WORST PICK (Tito Nanni, 1978): Taken sixth overall, Nanni never reached the majors. Meanwhile, Ryne Sandberg or Cal Ripken Jr. were both on the board when Seattle selected Nanni.
BEST SUPPLEMENTAL PICKS: The Mariners made 2B Harold Reynolds their No. 1 pick in the secondary phase of the 1980 June draft, following 23 rounds of the regular phase. Reynolds earned two All-Star appearances. Also, in 1984, the Ms selected Mike Blowers in the eighth round of the secondary draft. Blowers had two stints with the Mariners and became a significant operative in their 1995 playoff run.
HIGHEST PICK NOT TO REACH MAJORS: Tito Nanni, No. 1, sixth overall, 1978.
LOWEST PICK TO REACH MAJORS: Greg Dobbs, 1,508th selection (53rd round), 1996.
ODDEST PICK: With the 806th pick in the 34th round of the 1979 draft, the Mariners selected Washington State quarterback Jack Thompson, aka, the Throwin Samoan.
FUTURE ALL STARS IN THE DRAFT (10): Bret Boone (2001, ’03), Phil Bradley (1985), Alvin Davis (1984), Ken Griffey Jr. (1990-99), Mark Langston (1987), Jim Presley (1986), Tino Martinez (1995), J.J. Putz (2007), Alex Rodriguez (1996-98, ’00), Matt Young (1983).
FIRST-ROUND FAVES: The Mariners received long-term starters in the 1977 (OF Dave Henderson), 1981 (RHP Mike Moore), 1982 (SS Spike Owen), 1987 (OF Ken Griffey Jr.), 1988 (INF Tino Martinez), 1993 (SS Alex Rodriguez) and 1996 (RHP Gil Meche) drafts. They added quality with their first-round choices in the 1980 (INF Darnell Coles), 1992 (LHP Ron Villone) and 1998 (Matt Thornton) drafts.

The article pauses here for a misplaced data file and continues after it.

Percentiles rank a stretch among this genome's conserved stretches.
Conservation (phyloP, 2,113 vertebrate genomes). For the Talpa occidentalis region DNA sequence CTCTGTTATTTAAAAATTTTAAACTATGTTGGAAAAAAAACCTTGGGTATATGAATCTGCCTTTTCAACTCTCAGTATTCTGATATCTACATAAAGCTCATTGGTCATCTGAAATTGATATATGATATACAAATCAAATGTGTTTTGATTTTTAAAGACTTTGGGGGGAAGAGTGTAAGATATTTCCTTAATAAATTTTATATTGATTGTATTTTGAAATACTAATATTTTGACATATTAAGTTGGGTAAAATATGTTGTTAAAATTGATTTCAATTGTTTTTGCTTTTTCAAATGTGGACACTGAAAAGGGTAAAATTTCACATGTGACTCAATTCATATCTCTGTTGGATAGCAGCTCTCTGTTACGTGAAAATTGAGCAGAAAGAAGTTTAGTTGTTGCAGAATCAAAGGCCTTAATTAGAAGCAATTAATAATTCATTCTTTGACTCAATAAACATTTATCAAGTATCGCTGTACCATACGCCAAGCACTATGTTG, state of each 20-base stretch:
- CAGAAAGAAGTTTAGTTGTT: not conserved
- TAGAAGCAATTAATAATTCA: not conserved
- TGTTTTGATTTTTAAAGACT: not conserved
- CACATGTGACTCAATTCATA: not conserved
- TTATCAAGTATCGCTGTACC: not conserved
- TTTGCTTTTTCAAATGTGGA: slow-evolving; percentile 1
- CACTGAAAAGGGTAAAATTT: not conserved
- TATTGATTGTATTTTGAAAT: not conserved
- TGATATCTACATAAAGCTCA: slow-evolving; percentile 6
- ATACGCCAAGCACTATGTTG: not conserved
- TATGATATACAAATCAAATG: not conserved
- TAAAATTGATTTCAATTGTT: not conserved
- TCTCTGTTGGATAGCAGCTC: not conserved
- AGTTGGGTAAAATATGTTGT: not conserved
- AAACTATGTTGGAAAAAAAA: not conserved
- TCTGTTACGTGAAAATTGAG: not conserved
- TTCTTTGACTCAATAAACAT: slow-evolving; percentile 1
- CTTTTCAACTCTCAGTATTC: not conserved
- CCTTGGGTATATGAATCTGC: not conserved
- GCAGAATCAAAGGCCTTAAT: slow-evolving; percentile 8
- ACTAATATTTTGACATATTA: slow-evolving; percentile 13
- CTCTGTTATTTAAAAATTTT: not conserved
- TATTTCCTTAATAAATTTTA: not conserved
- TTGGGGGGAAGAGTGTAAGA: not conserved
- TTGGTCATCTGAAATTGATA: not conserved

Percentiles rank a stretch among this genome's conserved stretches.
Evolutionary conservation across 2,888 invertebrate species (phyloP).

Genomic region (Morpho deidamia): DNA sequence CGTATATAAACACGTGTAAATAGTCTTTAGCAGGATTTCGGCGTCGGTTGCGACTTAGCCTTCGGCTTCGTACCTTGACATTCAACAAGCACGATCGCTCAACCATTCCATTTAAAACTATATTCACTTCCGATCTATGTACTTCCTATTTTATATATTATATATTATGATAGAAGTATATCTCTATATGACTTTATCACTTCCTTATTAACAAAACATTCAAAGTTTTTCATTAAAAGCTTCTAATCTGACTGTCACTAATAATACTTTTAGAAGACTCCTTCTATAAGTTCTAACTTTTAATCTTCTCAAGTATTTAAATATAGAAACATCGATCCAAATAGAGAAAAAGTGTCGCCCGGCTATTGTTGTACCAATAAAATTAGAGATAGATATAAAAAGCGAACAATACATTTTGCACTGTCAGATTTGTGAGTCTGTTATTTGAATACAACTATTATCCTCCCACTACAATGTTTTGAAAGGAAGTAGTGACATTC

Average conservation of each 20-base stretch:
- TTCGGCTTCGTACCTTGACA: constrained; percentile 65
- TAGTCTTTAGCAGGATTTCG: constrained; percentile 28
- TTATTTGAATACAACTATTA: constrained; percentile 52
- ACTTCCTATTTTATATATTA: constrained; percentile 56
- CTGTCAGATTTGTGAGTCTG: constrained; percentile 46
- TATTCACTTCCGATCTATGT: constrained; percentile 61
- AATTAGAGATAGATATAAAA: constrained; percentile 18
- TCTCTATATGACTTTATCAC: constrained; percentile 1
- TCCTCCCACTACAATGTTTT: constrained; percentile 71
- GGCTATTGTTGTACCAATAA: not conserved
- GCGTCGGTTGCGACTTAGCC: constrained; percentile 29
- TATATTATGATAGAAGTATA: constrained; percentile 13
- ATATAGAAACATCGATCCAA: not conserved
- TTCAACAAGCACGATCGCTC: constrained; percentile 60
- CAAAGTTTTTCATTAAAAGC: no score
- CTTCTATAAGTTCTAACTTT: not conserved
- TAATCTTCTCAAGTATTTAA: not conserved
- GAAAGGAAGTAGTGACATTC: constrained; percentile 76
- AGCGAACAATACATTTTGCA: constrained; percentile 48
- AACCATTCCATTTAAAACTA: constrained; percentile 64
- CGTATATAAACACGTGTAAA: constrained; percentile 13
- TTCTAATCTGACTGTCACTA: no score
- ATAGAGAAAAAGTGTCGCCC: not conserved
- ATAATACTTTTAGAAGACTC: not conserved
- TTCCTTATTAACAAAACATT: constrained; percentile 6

FIRST-ROUND FIASCOS: In addition to Nanni, the Ms fell flat in 1979 (OF Al Chambers), 1983 (RHP Darrel Akerfelds), 1986 (SS Patrick Lennon), 1989 (RHP Roger Salkeld), 1990, (OF Marc Newfield), 2001 (SS Michael Garciaparra), 2002 (1B John Mayberry). Mayberry is the only first-round pick the Mariners failed to sign) and 2005 (Jeff Clement).
HIDDEN GEMS: The Mariners selected INF Dobbs with the 1,508th pick in 1996, OF Raul Ibanez with the 1,006th pick in 1992, RHP Ryan Franklin with the 642nd pick in 1992, OF Darren Bragg with the 579th pick in 1991 and 1B Alvin Davis with the 138th pick in 1982.
.300 HITTERS DRAFTED: Career (with Mariners) — 2, Phil Bradley (1985); Alex Rodriguez (1993). Bradley hit .301 for the Mariners between 1983-87; Rodriguez hit .309 between 1993-00.
HALL OF FAMERS MISSED: Ozzie Smith, 1977 (Mariners selected Dave Henderson); Cal Ripken and Ryne Sandberg, 1978 (Mariners selected OF Tito Nanni); Tony Gwynn, 1981 (Mariners selected RHP Mike Moore);
BIGGEST WHIFFS: The Mariners drafted C Jason Varitek with their first pick in 1994, but traded him to Boston before he reached the major leagues in a deal also involving Derek Lowe (8th round, 1991) that yielded the dreadful Heathcliff Slocumb. Varitek became an All-Star, Lowe a frontline starter and a closer for several teams. In 2006, the Mariners selected RHP Brandon Morrow in the first round and let RHP Tim Lincecum escape to the Giants. Morrow never panned out with the Mariners, who traded him in 2009 to Toronto, where he still hasn’t panned out. Lincecum is now a two-time Cy Young winner.
The following chart breaks down Seattle’s June amateur drafts since 1977, by position: